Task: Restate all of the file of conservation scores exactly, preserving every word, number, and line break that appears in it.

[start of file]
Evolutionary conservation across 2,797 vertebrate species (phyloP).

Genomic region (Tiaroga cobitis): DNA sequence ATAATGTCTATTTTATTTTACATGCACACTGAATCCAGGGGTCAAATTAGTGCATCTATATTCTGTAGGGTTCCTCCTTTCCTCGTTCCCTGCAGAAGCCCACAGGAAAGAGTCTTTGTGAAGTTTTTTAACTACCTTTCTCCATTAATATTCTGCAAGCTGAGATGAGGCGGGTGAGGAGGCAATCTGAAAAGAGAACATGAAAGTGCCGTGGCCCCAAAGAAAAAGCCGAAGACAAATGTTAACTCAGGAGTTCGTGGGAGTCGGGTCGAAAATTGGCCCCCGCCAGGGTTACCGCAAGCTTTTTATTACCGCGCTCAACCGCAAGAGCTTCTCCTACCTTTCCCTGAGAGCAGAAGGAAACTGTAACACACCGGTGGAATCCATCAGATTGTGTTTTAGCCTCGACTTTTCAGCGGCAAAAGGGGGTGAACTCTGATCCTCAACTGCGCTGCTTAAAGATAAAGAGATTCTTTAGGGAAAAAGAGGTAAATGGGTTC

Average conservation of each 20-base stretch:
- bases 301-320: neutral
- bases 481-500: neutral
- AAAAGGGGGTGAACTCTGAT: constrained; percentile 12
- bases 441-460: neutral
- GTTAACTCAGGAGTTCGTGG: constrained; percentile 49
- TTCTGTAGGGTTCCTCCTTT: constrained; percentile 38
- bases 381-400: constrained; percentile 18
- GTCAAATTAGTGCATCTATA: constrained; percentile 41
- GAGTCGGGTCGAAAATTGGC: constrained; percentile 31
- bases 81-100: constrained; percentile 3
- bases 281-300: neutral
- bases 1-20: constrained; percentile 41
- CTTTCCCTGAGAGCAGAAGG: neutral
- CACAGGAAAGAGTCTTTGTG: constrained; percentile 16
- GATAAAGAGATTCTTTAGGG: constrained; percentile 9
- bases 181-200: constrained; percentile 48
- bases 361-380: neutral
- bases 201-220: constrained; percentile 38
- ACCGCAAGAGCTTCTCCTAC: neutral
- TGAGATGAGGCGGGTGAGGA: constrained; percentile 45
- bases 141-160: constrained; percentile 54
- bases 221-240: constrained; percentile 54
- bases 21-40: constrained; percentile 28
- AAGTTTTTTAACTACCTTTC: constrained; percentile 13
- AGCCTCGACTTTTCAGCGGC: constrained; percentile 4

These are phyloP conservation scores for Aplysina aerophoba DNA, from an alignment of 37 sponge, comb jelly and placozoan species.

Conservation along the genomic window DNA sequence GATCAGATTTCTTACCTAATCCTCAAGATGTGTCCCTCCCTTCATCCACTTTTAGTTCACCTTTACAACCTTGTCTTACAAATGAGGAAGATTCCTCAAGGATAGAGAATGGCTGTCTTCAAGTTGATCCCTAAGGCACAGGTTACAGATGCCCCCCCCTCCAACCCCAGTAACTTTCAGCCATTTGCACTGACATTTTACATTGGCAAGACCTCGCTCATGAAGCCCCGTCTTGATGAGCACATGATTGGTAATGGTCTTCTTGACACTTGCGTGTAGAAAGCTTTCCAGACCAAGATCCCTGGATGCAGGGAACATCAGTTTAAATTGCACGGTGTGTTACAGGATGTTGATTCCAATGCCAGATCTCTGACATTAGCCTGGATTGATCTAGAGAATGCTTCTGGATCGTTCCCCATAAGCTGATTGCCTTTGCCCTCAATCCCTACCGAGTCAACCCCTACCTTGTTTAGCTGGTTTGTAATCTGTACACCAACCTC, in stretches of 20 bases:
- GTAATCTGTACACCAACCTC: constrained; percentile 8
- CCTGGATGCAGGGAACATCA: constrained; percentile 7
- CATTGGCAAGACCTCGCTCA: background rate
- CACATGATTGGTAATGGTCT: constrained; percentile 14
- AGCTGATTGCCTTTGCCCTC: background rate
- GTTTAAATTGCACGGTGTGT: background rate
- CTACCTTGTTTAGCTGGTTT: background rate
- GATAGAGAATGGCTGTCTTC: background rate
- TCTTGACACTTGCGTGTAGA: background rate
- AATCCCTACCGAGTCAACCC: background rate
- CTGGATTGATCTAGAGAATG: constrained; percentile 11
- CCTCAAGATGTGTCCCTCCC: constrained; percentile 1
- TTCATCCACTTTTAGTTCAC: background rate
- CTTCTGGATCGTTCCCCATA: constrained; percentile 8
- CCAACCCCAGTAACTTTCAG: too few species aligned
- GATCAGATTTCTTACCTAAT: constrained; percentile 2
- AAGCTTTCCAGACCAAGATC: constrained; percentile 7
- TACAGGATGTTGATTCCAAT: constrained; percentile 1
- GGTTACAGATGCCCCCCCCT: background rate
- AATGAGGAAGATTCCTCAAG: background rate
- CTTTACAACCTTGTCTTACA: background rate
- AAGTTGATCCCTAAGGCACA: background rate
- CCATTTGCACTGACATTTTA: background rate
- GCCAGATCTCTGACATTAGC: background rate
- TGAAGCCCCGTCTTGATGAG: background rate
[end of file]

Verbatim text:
Evolutionary conservation across 2,797 vertebrate species (phyloP).

Genomic region (Tiaroga cobitis): DNA sequence ATAATGTCTATTTTATTTTACATGCACACTGAATCCAGGGGTCAAATTAGTGCATCTATATTCTGTAGGGTTCCTCCTTTCCTCGTTCCCTGCAGAAGCCCACAGGAAAGAGTCTTTGTGAAGTTTTTTAACTACCTTTCTCCATTAATATTCTGCAAGCTGAGATGAGGCGGGTGAGGAGGCAATCTGAAAAGAGAACATGAAAGTGCCGTGGCCCCAAAGAAAAAGCCGAAGACAAATGTTAACTCAGGAGTTCGTGGGAGTCGGGTCGAAAATTGGCCCCCGCCAGGGTTACCGCAAGCTTTTTATTACCGCGCTCAACCGCAAGAGCTTCTCCTACCTTTCCCTGAGAGCAGAAGGAAACTGTAACACACCGGTGGAATCCATCAGATTGTGTTTTAGCCTCGACTTTTCAGCGGCAAAAGGGGGTGAACTCTGATCCTCAACTGCGCTGCTTAAAGATAAAGAGATTCTTTAGGGAAAAAGAGGTAAATGGGTTC

Average conservation of each 20-base stretch:
- bases 301-320: neutral
- bases 481-500: neutral
- AAAAGGGGGTGAACTCTGAT: constrained; percentile 12
- bases 441-460: neutral
- GTTAACTCAGGAGTTCGTGG: constrained; percentile 49
- TTCTGTAGGGTTCCTCCTTT: constrained; percentile 38
- bases 381-400: constrained; percentile 18
- GTCAAATTAGTGCATCTATA: constrained; percentile 41
- GAGTCGGGTCGAAAATTGGC: constrained; percentile 31
- bases 81-100: constrained; percentile 3
- bases 281-300: neutral
- bases 1-20: constrained; percentile 41
- CTTTCCCTGAGAGCAGAAGG: neutral
- CACAGGAAAGAGTCTTTGTG: constrained; percentile 16
- GATAAAGAGATTCTTTAGGG: constrained; percentile 9
- bases 181-200: constrained; percentile 48
- bases 361-380: neutral
- bases 201-220: constrained; percentile 38
- ACCGCAAGAGCTTCTCCTAC: neutral
- TGAGATGAGGCGGGTGAGGA: constrained; percentile 45
- bases 141-160: constrained; percentile 54
- bases 221-240: constrained; percentile 54
- bases 21-40: constrained; percentile 28
- AAGTTTTTTAACTACCTTTC: constrained; percentile 13
- AGCCTCGACTTTTCAGCGGC: constrained; percentile 4

These are phyloP conservation scores for Aplysina aerophoba DNA, from an alignment of 37 sponge, comb jelly and placozoan species.

Conservation along the genomic window DNA sequence GATCAGATTTCTTACCTAATCCTCAAGATGTGTCCCTCCCTTCATCCACTTTTAGTTCACCTTTACAACCTTGTCTTACAAATGAGGAAGATTCCTCAAGGATAGAGAATGGCTGTCTTCAAGTTGATCCCTAAGGCACAGGTTACAGATGCCCCCCCCTCCAACCCCAGTAACTTTCAGCCATTTGCACTGACATTTTACATTGGCAAGACCTCGCTCATGAAGCCCCGTCTTGATGAGCACATGATTGGTAATGGTCTTCTTGACACTTGCGTGTAGAAAGCTTTCCAGACCAAGATCCCTGGATGCAGGGAACATCAGTTTAAATTGCACGGTGTGTTACAGGATGTTGATTCCAATGCCAGATCTCTGACATTAGCCTGGATTGATCTAGAGAATGCTTCTGGATCGTTCCCCATAAGCTGATTGCCTTTGCCCTCAATCCCTACCGAGTCAACCCCTACCTTGTTTAGCTGGTTTGTAATCTGTACACCAACCTC, in stretches of 20 bases:
- GTAATCTGTACACCAACCTC: constrained; percentile 8
- CCTGGATGCAGGGAACATCA: constrained; percentile 7
- CATTGGCAAGACCTCGCTCA: background rate
- CACATGATTGGTAATGGTCT: constrained; percentile 14
- AGCTGATTGCCTTTGCCCTC: background rate
- GTTTAAATTGCACGGTGTGT: background rate
- CTACCTTGTTTAGCTGGTTT: background rate
- GATAGAGAATGGCTGTCTTC: background rate
- TCTTGACACTTGCGTGTAGA: background rate
- AATCCCTACCGAGTCAACCC: background rate
- CTGGATTGATCTAGAGAATG: constrained; percentile 11
- CCTCAAGATGTGTCCCTCCC: constrained; percentile 1
- TTCATCCACTTTTAGTTCAC: background rate
- CTTCTGGATCGTTCCCCATA: constrained; percentile 8
- CCAACCCCAGTAACTTTCAG: too few species aligned
- GATCAGATTTCTTACCTAAT: constrained; percentile 2
- AAGCTTTCCAGACCAAGATC: constrained; percentile 7
- TACAGGATGTTGATTCCAAT: constrained; percentile 1
- GGTTACAGATGCCCCCCCCT: background rate
- AATGAGGAAGATTCCTCAAG: background rate
- CTTTACAACCTTGTCTTACA: background rate
- AAGTTGATCCCTAAGGCACA: background rate
- CCATTTGCACTGACATTTTA: background rate
- GCCAGATCTCTGACATTAGC: background rate
- TGAAGCCCCGTCTTGATGAG: background rate